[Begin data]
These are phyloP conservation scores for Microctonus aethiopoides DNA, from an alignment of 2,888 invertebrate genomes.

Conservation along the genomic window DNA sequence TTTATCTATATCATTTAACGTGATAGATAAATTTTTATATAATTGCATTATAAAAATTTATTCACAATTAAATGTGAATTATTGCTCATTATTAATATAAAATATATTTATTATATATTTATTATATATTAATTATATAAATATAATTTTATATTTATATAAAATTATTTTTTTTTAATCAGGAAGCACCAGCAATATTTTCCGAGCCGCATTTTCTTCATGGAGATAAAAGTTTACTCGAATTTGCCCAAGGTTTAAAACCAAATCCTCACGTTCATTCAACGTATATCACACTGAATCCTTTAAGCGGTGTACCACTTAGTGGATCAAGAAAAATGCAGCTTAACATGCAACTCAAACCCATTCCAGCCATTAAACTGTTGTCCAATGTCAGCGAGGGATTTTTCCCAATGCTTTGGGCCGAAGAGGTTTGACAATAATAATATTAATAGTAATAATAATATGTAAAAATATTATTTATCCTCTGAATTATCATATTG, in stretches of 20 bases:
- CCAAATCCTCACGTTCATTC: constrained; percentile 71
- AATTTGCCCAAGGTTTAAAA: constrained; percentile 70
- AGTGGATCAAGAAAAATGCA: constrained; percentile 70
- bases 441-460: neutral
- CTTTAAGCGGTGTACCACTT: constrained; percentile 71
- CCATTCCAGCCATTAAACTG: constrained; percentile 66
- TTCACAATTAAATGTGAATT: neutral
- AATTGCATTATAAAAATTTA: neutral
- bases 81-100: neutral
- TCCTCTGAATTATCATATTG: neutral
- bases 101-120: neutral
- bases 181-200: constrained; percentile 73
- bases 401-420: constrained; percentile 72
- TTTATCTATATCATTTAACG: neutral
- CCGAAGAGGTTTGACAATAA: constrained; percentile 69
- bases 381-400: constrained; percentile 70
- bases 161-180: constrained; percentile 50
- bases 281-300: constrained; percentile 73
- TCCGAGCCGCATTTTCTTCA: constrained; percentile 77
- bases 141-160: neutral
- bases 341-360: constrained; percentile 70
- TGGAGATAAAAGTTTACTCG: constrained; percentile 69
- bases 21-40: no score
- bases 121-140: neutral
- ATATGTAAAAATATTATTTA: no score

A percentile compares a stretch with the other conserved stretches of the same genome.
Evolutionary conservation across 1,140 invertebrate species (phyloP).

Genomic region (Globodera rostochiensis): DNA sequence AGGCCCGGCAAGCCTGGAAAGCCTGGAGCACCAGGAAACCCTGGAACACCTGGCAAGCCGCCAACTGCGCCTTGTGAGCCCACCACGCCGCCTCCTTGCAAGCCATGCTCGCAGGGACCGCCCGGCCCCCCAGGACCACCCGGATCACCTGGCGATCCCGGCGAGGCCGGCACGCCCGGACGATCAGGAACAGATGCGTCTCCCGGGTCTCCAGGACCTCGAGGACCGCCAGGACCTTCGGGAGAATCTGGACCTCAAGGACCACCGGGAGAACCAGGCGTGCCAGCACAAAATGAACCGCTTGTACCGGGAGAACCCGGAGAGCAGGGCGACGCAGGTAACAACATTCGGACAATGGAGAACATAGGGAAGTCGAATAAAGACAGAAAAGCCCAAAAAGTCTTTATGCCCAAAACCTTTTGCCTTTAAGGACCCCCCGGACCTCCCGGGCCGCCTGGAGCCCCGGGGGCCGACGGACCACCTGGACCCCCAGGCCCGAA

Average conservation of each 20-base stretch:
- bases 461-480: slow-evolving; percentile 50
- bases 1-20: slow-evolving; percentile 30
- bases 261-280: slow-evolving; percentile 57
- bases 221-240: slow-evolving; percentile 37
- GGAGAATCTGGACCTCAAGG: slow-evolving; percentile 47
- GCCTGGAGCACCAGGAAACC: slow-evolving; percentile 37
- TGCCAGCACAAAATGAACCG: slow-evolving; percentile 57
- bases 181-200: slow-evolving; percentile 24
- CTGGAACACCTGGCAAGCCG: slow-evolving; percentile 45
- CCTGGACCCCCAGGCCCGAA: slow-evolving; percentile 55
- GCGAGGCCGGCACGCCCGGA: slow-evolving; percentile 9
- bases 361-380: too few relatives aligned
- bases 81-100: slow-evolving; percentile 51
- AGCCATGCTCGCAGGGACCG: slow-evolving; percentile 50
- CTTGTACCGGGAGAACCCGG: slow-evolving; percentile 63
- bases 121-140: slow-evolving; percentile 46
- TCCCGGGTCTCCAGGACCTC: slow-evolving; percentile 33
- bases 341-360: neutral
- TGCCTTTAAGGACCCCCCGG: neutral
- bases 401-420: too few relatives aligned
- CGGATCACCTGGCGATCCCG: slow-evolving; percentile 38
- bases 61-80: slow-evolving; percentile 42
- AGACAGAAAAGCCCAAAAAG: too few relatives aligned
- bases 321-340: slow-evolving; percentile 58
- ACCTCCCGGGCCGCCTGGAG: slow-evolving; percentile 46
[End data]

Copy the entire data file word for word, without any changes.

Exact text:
These are phyloP conservation scores for Microctonus aethiopoides DNA, from an alignment of 2,888 invertebrate genomes.

Conservation along the genomic window DNA sequence TTTATCTATATCATTTAACGTGATAGATAAATTTTTATATAATTGCATTATAAAAATTTATTCACAATTAAATGTGAATTATTGCTCATTATTAATATAAAATATATTTATTATATATTTATTATATATTAATTATATAAATATAATTTTATATTTATATAAAATTATTTTTTTTTAATCAGGAAGCACCAGCAATATTTTCCGAGCCGCATTTTCTTCATGGAGATAAAAGTTTACTCGAATTTGCCCAAGGTTTAAAACCAAATCCTCACGTTCATTCAACGTATATCACACTGAATCCTTTAAGCGGTGTACCACTTAGTGGATCAAGAAAAATGCAGCTTAACATGCAACTCAAACCCATTCCAGCCATTAAACTGTTGTCCAATGTCAGCGAGGGATTTTTCCCAATGCTTTGGGCCGAAGAGGTTTGACAATAATAATATTAATAGTAATAATAATATGTAAAAATATTATTTATCCTCTGAATTATCATATTG, in stretches of 20 bases:
- CCAAATCCTCACGTTCATTC: constrained; percentile 71
- AATTTGCCCAAGGTTTAAAA: constrained; percentile 70
- AGTGGATCAAGAAAAATGCA: constrained; percentile 70
- bases 441-460: neutral
- CTTTAAGCGGTGTACCACTT: constrained; percentile 71
- CCATTCCAGCCATTAAACTG: constrained; percentile 66
- TTCACAATTAAATGTGAATT: neutral
- AATTGCATTATAAAAATTTA: neutral
- bases 81-100: neutral
- TCCTCTGAATTATCATATTG: neutral
- bases 101-120: neutral
- bases 181-200: constrained; percentile 73
- bases 401-420: constrained; percentile 72
- TTTATCTATATCATTTAACG: neutral
- CCGAAGAGGTTTGACAATAA: constrained; percentile 69
- bases 381-400: constrained; percentile 70
- bases 161-180: constrained; percentile 50
- bases 281-300: constrained; percentile 73
- TCCGAGCCGCATTTTCTTCA: constrained; percentile 77
- bases 141-160: neutral
- bases 341-360: constrained; percentile 70
- TGGAGATAAAAGTTTACTCG: constrained; percentile 69
- bases 21-40: no score
- bases 121-140: neutral
- ATATGTAAAAATATTATTTA: no score

A percentile compares a stretch with the other conserved stretches of the same genome.
Evolutionary conservation across 1,140 invertebrate species (phyloP).

Genomic region (Globodera rostochiensis): DNA sequence AGGCCCGGCAAGCCTGGAAAGCCTGGAGCACCAGGAAACCCTGGAACACCTGGCAAGCCGCCAACTGCGCCTTGTGAGCCCACCACGCCGCCTCCTTGCAAGCCATGCTCGCAGGGACCGCCCGGCCCCCCAGGACCACCCGGATCACCTGGCGATCCCGGCGAGGCCGGCACGCCCGGACGATCAGGAACAGATGCGTCTCCCGGGTCTCCAGGACCTCGAGGACCGCCAGGACCTTCGGGAGAATCTGGACCTCAAGGACCACCGGGAGAACCAGGCGTGCCAGCACAAAATGAACCGCTTGTACCGGGAGAACCCGGAGAGCAGGGCGACGCAGGTAACAACATTCGGACAATGGAGAACATAGGGAAGTCGAATAAAGACAGAAAAGCCCAAAAAGTCTTTATGCCCAAAACCTTTTGCCTTTAAGGACCCCCCGGACCTCCCGGGCCGCCTGGAGCCCCGGGGGCCGACGGACCACCTGGACCCCCAGGCCCGAA

Average conservation of each 20-base stretch:
- bases 461-480: slow-evolving; percentile 50
- bases 1-20: slow-evolving; percentile 30
- bases 261-280: slow-evolving; percentile 57
- bases 221-240: slow-evolving; percentile 37
- GGAGAATCTGGACCTCAAGG: slow-evolving; percentile 47
- GCCTGGAGCACCAGGAAACC: slow-evolving; percentile 37
- TGCCAGCACAAAATGAACCG: slow-evolving; percentile 57
- bases 181-200: slow-evolving; percentile 24
- CTGGAACACCTGGCAAGCCG: slow-evolving; percentile 45
- CCTGGACCCCCAGGCCCGAA: slow-evolving; percentile 55
- GCGAGGCCGGCACGCCCGGA: slow-evolving; percentile 9
- bases 361-380: too few relatives aligned
- bases 81-100: slow-evolving; percentile 51
- AGCCATGCTCGCAGGGACCG: slow-evolving; percentile 50
- CTTGTACCGGGAGAACCCGG: slow-evolving; percentile 63
- bases 121-140: slow-evolving; percentile 46
- TCCCGGGTCTCCAGGACCTC: slow-evolving; percentile 33
- bases 341-360: neutral
- TGCCTTTAAGGACCCCCCGG: neutral
- bases 401-420: too few relatives aligned
- CGGATCACCTGGCGATCCCG: slow-evolving; percentile 38
- bases 61-80: slow-evolving; percentile 42
- AGACAGAAAAGCCCAAAAAG: too few relatives aligned
- bases 321-340: slow-evolving; percentile 58
- ACCTCCCGGGCCGCCTGGAG: slow-evolving; percentile 46